All Chips Are Not Created Equal

When Thomas Jefferson said, “all men are created equal,” he wasn’t talking about CPUs, too.

Some think that. Here’s a typical comment I got just this morning:

“Many people say that they could only o/c there P3 800 to 972. Why?? My friend o/c his CPU to 1049.”

All chips are NOT created equal. Just because your friend or neighbor hit a certain speed doesn’t mean you’re going to, too. Just because you did doesn’t mean everyone else can, either.

CPU-making is like cookie-making, you make batches, and not all batches come out the same, nor does each cookie in any particular batch.

We get quite a few comments from people who overclock chips for a living as to how chips are doing. Over the past six months or so, we’ve seen more variation than we’ve been accustomed to from Intel.

Until the last six months, Intel chips more-or-less followed what I call the 80/20 rule; they either work 80% or more of the time at a certain speed, or less than 20% at that speed. This made overclocking pretty predictable.

Lately, though, that hasn’t been the case. The later cB0s and now the cC0s show more variation than in the past, and that variation lies right over that 1Ghz point a lot of people are aiming at.

A few months back, I had said cC0 chips were likely to hit a 1.0Ghz-1.05Ghz range with high-end air cooling. The upper proportion is holding very well, but it doesn’t look like we’re getting 80% or more of these chips to 1Ghz, around half is more like it.

Here’s some comments from a reseller that illustrates the point:

“We sell P3-700 cC0 FCPGA OEM CPUs, which we receive in batches. In some of these batches, 95% of the CPUs run at 1Ghz+ with only modest
voltage boosts, and all chips were able to run at 933Mhz.

“However, we have received batches of CPUs, coming from the same fabrication plant and with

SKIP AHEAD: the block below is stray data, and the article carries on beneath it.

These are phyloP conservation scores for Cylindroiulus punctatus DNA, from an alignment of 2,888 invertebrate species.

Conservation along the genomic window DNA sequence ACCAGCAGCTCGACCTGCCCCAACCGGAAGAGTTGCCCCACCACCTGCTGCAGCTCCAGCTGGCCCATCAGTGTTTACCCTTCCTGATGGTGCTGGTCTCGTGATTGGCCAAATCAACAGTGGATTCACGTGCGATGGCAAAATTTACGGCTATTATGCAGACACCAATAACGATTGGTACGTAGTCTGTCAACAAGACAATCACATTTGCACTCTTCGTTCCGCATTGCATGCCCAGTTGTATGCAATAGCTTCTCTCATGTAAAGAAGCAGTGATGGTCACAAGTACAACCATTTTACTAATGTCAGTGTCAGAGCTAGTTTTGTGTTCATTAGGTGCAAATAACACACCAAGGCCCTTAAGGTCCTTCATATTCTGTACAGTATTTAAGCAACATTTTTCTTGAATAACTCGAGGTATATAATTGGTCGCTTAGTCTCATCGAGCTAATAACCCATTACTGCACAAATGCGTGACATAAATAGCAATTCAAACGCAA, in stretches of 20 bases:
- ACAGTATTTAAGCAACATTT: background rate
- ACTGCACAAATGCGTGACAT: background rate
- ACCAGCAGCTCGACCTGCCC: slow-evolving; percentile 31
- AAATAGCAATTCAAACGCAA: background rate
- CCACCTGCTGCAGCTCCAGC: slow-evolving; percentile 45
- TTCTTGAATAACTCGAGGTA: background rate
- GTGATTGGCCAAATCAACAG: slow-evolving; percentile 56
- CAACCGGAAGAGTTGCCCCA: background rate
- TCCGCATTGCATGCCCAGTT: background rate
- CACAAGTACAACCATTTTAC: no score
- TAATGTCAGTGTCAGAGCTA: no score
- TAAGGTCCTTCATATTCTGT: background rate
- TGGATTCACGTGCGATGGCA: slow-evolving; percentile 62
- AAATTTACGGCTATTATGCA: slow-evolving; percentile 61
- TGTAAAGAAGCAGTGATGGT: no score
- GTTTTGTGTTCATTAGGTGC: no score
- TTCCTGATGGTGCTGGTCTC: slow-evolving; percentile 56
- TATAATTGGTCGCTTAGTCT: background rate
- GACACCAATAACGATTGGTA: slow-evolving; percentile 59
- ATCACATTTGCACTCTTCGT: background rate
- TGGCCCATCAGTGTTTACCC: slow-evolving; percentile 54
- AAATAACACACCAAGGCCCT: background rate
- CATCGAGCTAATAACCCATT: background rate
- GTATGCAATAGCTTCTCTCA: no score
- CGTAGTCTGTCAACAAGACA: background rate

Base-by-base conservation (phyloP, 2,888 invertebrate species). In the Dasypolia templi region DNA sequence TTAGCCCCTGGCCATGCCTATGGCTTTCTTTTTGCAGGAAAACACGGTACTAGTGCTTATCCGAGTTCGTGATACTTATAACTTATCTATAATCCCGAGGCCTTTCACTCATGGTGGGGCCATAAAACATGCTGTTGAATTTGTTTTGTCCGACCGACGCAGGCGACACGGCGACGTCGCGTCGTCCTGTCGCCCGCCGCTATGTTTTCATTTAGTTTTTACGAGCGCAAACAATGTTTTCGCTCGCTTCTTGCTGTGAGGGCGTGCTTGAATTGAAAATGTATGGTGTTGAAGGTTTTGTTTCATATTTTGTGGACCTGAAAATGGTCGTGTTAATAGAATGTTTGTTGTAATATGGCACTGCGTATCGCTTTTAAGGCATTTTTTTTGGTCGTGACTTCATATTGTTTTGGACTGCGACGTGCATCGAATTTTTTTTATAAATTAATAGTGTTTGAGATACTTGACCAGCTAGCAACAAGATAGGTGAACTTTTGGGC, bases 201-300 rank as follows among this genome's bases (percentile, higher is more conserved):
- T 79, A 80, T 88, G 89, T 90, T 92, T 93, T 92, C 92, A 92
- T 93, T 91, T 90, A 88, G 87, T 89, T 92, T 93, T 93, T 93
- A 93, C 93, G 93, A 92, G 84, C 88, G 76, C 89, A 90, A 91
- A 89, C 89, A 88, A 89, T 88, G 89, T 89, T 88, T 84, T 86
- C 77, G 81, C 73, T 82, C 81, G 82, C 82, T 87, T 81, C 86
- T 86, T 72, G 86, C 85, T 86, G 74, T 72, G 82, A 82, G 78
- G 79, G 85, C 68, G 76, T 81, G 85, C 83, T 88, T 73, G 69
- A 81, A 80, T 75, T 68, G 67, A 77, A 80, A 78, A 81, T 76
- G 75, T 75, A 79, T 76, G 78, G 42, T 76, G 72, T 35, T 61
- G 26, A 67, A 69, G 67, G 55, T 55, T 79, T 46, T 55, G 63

the same stepping, that didn’t come close to that. Of those, none of the CPUs would even approach 1Ghz, and
at least half of them will not run at 933Mhz. The only difference we were able to detect between the
batches is that the “good” CPUs were manufactured during the early summer, and the “bad” CPUs were manufactured
somewhat later than that.”

(Editorial note: When you pay more for a pretested chip, this is a big part of what you’re
paying for; the privilege of not getting one of these “bad” chips, which have to sold off at a loss.)

“Perhaps Intel’s yields are not as high as usual, and they are skimming off the better ones to
meet their 1Ghz quota. Perhaps they’re making them less overclockable. Perhaps they’ve expanded production
a bit too far, and lost a little quality in the process. Or perhaps we have just had bad luck.

“Just thought you would like to know.

“There are no guarantees in overclocking, even if the stepping is the “right” one and a particular chip’s track
record is particularly good.”

We gotten similiar comments from other resellers. That (along with looking at the databases) is why we’re so iffy about PIII hitting 1Ghz. It’s not a sure thing, even with cC0.

Email Ed

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